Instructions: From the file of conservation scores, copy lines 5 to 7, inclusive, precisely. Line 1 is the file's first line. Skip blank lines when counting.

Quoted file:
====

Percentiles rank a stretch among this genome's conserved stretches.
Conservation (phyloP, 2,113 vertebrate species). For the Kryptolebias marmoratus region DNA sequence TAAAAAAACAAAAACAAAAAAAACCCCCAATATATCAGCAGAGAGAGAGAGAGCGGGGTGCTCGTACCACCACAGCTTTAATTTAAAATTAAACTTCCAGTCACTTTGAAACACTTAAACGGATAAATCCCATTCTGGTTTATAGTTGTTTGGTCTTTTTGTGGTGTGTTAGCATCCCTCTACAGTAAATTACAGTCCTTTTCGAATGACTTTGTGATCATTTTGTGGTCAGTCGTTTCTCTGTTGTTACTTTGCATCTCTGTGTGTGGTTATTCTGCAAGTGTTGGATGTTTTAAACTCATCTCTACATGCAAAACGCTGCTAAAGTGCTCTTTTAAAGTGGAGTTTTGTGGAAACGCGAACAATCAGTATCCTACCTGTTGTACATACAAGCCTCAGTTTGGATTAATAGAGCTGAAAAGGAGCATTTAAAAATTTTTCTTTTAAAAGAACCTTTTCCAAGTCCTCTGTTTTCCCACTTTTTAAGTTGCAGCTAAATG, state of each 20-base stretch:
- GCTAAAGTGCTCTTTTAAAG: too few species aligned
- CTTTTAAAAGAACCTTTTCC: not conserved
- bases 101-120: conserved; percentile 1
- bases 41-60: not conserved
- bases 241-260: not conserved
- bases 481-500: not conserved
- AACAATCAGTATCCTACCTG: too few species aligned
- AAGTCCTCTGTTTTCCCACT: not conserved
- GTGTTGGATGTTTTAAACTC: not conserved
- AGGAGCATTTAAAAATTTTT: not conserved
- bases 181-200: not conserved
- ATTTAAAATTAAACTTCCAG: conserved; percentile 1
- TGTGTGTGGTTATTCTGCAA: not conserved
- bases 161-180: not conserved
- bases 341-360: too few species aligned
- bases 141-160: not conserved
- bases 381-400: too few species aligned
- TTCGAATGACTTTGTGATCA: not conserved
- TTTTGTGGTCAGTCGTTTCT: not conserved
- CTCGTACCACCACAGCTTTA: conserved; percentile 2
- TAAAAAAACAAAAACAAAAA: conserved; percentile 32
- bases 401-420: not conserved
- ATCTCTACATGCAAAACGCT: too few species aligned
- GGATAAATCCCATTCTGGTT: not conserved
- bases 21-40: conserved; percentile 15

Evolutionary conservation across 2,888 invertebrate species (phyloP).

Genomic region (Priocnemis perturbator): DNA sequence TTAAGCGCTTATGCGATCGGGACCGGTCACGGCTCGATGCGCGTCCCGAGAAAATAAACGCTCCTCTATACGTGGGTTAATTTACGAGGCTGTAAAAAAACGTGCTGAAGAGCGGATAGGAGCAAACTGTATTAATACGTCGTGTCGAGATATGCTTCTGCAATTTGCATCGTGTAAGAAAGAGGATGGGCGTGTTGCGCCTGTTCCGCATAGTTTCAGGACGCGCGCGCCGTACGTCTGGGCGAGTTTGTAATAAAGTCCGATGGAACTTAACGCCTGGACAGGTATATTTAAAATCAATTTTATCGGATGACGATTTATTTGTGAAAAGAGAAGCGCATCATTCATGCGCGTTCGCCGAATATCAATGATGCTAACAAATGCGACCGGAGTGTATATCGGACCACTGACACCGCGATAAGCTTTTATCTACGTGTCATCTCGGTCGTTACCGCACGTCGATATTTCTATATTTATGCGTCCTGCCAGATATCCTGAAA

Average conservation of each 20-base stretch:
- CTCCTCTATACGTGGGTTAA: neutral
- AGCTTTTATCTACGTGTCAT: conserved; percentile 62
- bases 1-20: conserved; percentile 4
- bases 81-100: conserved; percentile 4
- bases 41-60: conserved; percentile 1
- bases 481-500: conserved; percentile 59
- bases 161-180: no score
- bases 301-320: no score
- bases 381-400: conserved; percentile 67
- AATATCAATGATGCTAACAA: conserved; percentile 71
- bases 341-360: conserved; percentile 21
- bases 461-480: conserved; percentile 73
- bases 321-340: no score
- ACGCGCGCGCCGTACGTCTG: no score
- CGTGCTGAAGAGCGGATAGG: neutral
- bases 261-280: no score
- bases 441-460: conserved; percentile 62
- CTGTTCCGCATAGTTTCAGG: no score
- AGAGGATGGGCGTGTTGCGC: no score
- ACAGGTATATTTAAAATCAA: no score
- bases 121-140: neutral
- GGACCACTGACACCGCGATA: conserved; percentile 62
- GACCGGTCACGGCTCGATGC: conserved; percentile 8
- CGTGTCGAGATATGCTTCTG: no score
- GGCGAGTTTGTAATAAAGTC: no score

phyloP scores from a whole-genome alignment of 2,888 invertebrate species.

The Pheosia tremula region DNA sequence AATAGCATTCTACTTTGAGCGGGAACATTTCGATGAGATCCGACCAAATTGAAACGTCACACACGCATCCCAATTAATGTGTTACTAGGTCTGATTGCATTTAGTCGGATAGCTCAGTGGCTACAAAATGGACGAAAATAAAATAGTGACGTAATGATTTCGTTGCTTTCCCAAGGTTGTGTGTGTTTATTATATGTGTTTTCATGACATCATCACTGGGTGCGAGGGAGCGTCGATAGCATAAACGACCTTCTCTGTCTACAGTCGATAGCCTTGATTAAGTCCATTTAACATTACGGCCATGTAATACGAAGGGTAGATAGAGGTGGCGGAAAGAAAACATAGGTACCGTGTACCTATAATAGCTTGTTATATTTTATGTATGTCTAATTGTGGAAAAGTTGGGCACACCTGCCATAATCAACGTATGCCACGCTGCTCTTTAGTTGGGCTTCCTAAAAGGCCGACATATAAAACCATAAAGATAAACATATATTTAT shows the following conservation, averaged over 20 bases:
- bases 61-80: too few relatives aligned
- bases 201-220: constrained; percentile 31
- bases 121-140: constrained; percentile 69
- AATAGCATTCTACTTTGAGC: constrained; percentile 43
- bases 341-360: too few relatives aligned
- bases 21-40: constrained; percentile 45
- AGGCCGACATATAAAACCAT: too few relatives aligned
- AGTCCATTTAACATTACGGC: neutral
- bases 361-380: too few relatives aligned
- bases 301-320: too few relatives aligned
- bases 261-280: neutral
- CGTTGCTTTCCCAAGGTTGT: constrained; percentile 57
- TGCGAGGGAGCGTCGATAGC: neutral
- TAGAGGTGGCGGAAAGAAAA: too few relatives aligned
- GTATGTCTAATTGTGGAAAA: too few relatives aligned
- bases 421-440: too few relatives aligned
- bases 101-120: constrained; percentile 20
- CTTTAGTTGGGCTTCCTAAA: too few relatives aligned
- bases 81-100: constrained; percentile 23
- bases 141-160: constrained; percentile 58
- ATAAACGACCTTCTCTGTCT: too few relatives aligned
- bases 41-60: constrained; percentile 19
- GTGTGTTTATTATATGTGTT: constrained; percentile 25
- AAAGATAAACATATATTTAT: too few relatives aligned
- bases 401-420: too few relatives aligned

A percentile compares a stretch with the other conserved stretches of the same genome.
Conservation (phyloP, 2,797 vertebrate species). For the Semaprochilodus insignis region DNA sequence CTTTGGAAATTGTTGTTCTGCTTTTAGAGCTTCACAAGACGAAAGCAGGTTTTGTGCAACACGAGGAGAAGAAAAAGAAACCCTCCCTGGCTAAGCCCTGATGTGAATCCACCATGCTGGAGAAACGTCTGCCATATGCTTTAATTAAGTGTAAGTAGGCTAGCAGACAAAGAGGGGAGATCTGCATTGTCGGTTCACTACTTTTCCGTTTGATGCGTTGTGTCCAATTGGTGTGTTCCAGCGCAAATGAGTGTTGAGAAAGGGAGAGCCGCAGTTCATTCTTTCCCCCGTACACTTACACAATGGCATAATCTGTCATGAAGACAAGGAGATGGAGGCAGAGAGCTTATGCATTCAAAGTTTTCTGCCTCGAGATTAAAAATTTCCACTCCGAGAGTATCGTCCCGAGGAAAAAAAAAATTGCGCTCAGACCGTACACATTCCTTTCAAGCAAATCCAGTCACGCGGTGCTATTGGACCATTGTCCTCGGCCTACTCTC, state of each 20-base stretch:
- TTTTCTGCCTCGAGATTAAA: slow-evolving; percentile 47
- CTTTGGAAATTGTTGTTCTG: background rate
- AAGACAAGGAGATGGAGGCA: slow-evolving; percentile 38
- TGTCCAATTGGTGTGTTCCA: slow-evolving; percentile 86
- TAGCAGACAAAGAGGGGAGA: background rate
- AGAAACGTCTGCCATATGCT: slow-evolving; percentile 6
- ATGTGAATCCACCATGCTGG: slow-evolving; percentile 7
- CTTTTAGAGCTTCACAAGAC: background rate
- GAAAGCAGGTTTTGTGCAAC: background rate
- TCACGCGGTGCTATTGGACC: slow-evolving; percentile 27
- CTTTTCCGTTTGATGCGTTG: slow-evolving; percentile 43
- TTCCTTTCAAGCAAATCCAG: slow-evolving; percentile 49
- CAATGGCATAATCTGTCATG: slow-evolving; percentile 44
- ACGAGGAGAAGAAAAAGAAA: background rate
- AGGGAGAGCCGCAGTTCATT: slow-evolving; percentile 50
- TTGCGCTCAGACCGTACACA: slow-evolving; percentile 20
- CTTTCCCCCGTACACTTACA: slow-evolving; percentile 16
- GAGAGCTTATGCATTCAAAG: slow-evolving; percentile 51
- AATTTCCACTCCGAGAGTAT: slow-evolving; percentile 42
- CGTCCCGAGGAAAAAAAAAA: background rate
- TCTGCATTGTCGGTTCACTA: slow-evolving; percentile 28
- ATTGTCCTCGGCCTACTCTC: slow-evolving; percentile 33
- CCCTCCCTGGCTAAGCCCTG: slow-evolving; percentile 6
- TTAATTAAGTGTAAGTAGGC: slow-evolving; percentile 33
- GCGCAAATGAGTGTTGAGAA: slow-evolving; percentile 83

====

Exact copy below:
- bases 101-120: conserved; percentile 1
- bases 41-60: not conserved
- bases 241-260: not conserved